A Takata airbag that was removed from a 2001 BMW vehicle following a recall

90 million Takata airbags could be recalled in US

An additional 70 to 90 million Takata airbag inflators could be recalled over fears in the US that they may present a danger to drivers.

US auto safety regulators are reportedly considering the move which would triple the 29 million inflators that have already been recalled. They have so far been linked to nine deaths in the US.

Earlier this month, the Japanese car maker Honda announced it was recalling 5.7 million vehicles worldwide over safety fears related to the faulty airbags.

The airbags, which are manufactured by Takata, have defects that can cause them to explode with too much force which blows apart a metal cannister and hurls shrapnel into the vehicle.

As many as 120 million Takata inflators are thought to be installed in US vehicles that contain the same volatile chemical, ammonium nitrate, which causes the potentially fatal explosions.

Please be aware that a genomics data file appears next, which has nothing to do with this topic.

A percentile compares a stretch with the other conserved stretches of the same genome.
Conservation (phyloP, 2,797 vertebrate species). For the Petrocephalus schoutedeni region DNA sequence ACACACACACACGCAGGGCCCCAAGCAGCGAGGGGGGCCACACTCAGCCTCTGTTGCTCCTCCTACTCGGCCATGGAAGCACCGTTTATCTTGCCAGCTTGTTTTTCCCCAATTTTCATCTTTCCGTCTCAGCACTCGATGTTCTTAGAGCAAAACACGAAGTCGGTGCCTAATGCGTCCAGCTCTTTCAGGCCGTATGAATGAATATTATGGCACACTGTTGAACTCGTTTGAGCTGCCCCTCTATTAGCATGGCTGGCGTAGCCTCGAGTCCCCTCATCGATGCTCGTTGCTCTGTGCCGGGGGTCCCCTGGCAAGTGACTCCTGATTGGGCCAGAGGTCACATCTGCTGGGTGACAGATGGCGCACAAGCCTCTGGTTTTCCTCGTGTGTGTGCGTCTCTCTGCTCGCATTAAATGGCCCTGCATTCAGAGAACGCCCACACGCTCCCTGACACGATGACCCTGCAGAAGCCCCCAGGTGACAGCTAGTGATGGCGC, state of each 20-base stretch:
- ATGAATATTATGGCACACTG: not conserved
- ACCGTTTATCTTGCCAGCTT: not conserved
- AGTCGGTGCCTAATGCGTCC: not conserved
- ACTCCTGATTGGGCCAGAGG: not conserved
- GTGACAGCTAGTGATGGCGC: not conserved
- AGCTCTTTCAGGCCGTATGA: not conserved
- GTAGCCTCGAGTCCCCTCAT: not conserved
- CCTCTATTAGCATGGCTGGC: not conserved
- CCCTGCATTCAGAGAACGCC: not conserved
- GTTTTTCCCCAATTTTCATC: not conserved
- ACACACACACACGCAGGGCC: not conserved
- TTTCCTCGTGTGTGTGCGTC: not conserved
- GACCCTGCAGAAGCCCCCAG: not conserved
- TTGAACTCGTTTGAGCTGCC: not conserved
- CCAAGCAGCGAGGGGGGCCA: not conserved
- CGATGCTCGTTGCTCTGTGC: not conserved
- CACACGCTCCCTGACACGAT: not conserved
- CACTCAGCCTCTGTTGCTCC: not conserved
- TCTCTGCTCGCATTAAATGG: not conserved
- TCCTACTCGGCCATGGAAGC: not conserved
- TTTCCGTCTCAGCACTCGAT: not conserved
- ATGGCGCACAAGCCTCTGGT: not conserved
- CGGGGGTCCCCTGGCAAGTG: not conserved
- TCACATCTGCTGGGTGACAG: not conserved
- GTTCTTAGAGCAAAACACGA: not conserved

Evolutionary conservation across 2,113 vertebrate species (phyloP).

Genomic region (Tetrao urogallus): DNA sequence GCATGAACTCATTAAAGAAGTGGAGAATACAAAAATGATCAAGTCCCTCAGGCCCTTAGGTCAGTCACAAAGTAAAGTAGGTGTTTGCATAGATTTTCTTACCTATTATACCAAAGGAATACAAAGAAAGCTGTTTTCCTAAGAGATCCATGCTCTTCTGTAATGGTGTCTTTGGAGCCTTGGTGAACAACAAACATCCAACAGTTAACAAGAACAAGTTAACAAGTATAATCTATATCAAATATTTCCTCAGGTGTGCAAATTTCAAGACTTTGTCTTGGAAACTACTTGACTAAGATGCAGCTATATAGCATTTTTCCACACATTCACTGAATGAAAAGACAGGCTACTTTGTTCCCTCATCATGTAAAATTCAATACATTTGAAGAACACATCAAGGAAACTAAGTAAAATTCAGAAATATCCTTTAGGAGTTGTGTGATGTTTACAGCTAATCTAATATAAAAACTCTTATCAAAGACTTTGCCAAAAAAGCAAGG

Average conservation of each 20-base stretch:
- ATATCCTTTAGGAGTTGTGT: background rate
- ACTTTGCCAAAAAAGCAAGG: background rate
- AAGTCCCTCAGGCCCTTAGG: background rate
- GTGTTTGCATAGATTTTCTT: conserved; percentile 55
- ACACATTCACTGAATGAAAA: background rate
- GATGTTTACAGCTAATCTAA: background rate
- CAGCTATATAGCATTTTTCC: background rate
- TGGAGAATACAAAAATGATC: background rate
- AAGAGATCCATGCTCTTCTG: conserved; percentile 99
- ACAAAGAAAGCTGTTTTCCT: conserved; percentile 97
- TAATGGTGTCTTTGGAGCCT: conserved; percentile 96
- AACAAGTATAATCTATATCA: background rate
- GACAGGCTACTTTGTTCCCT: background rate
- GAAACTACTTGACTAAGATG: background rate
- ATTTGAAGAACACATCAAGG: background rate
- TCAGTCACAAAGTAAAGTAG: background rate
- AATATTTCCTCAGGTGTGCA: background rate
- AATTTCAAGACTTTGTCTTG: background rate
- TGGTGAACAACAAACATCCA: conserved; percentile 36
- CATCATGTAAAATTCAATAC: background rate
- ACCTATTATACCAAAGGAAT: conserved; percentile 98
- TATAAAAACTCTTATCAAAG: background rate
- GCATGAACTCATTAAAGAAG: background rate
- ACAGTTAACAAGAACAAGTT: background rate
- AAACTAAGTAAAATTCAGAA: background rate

The number of vehicles affected remains unclear because many have multiple inflators that are not always sourced from the same manufacturer.

Former managers have described ‘chronic’ quality failures at Takata's North American inflator plants, an assessment reflected in dozens of company emails and documents dating back to 2001.

Those problems, the former managers said, make it difficult for the company and regulators to pinpoint which inflators among tens of millions manufactured pose a danger.

"You have no way of knowing," one of the former managers said.

Takata has declined to comment about the possibility of the additional recalls but it is thought that if enacted it would cost the company billions of dollars and add years to the replacement process.

The company said in a statement that it is "cooperating fully with regulators and our automotive customers and continues to take aggressive action to advance vehicle safety."

In November, Takata reach an agreement with the National Highway Traffic Safety Administration to pay a $70m (£50m) penalty as part of a settlement that included its commitment to stop making inflators that use ammonium nitrate by 2018. It also pledged to declare all remaining ammonium nitrate inflators defective by 2019 unless it can demonstrate they are safe.


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